By: 3 January 2023
Professor in Focus with Mark Slevin

Professor Mark Slevin is Chief Scientific Officer at The Regenerative Clinic and Professor of Cell Pathology at Manchester Metropolitan University.

He is also Professor of Pathology at Targu Mures University of Medicine and Pharmacy (Romania) and Weifang University (China). Prof. Slevin is a Fellow of the Royal College of Pathologists (2008-). He was also a consultant for Smith and Nephew pharmaceuticals (2012-1017) and LIPOGEMS incorporated (2017-2020). 

With 293 articles listed in Google Scholar, his research interests are focused on cell and tissue regeneration, stem cell biology and vascular development during healing. He works with scientists and clinicians around the world creating novel therapies to improve the clinical outcome of patients suffering from degenerative disease. 


OPN: What drove you to choose your career in pathology – cell pathology in particular?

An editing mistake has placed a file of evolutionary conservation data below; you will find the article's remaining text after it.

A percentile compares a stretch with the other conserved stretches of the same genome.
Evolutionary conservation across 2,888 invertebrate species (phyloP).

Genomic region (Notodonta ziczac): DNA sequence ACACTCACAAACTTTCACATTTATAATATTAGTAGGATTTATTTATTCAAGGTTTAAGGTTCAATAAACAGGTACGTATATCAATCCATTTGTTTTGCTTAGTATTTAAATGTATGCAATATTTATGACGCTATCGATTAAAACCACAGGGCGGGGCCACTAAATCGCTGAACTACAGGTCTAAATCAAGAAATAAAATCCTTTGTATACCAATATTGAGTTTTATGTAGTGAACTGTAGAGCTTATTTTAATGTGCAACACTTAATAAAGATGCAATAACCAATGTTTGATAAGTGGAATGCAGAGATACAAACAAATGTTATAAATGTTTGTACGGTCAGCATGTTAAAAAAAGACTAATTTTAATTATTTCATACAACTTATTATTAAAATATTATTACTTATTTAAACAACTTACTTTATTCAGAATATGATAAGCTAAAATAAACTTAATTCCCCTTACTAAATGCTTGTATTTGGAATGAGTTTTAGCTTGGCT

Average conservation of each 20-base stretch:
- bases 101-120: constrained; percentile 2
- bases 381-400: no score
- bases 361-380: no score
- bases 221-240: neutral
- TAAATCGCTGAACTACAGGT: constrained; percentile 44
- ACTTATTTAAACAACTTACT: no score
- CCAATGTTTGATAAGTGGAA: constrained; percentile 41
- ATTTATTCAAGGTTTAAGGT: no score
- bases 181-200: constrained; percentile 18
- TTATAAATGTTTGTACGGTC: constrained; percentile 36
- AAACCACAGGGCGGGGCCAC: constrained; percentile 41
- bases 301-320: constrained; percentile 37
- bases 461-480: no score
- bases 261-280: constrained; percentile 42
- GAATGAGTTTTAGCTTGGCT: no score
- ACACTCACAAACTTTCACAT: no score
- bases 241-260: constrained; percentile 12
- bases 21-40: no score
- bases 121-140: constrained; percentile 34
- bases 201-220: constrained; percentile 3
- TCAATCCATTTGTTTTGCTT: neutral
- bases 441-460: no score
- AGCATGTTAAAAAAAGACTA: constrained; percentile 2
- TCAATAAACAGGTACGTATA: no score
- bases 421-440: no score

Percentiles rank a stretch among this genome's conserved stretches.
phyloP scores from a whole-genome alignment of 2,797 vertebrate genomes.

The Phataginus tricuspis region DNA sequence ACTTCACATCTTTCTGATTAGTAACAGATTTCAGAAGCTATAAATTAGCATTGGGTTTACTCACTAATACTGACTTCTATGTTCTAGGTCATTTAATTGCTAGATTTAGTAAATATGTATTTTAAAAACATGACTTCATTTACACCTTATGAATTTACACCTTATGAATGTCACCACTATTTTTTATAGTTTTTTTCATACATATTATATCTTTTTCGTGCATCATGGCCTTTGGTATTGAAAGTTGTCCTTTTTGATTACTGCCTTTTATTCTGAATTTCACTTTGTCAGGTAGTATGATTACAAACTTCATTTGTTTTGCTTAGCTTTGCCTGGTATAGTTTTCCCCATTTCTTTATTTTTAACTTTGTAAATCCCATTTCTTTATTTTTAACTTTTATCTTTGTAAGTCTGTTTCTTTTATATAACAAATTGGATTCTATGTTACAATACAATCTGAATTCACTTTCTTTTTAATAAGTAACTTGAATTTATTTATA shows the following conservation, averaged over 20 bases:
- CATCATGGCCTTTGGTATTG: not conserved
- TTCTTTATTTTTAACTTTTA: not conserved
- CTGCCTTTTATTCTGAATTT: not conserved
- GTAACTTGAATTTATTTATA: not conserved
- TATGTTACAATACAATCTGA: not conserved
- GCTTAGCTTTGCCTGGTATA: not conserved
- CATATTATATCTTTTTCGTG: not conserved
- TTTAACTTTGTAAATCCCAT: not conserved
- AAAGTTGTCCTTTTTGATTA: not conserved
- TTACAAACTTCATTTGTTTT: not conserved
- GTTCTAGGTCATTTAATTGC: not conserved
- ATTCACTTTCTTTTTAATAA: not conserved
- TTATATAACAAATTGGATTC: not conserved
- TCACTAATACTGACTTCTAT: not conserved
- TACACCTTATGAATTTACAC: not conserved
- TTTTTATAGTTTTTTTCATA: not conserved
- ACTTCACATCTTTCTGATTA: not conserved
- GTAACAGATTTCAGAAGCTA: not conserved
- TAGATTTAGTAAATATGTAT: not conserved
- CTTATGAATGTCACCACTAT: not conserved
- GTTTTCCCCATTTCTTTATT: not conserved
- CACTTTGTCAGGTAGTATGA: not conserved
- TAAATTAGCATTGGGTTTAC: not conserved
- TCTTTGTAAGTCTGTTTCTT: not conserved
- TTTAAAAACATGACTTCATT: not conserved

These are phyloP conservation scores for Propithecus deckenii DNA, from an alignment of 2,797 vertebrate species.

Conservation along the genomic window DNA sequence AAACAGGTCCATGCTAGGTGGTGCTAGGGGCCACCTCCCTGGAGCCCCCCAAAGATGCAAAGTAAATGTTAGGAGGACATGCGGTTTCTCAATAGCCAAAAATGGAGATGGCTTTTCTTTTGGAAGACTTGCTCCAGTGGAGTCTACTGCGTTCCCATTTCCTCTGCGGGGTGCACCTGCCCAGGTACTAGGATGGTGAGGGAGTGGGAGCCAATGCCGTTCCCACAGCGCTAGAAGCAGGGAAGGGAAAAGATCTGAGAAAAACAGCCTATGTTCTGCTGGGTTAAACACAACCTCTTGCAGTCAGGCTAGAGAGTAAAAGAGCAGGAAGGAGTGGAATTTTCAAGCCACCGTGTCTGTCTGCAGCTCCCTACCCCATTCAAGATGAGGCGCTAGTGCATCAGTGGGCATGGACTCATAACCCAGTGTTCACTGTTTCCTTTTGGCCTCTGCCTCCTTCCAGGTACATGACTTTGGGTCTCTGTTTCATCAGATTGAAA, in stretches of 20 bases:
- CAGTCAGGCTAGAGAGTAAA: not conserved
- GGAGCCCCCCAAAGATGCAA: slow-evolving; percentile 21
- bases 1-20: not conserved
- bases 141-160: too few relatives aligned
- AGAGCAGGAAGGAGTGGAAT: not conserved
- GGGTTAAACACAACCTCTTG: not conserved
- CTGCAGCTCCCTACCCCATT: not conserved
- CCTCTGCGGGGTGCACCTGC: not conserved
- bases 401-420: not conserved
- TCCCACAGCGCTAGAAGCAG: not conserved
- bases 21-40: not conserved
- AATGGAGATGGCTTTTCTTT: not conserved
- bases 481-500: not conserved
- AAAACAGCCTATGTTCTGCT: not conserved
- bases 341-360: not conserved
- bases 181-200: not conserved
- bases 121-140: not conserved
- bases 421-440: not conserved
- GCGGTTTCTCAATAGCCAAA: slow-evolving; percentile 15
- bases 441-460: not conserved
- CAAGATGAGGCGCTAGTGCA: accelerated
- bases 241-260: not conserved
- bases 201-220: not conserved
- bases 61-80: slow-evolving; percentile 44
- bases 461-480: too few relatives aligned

MS: I suppose several factors played a part, firstly, my fascination of disease and the causes of major disease, hence the interest in the individual cells and the micro-environments where the tissue damage precipitates. Secondly, I also have always been passionate about chemistry and indeed astronomy and the physics of matter. Hence the interactions of components within the cell that determine its behaviour and ultimately its fate and eventually the outcome of the disease.  

Only by understanding the pathology in detail can we retrospectively reflect upon the series of events leading up to the cellular, tissue, organ or bodily dysfunction and use this information in our attempt to create novel therapeutics and protective treatments covering prevention, earlier diagnosis and more effective stratified treatment.  


OPN: It is clear that the healthcare industry has been greatly impacted by the pandemic, what has been the greatest impact for you within your research and the industry as a whole? 

MS: Clinical research involved pre-clinical proof-of-concept studies usually followed by clinical trials. In our work this always involves the contribution of scientists and doctors from several or more centres around Europe and often beyond.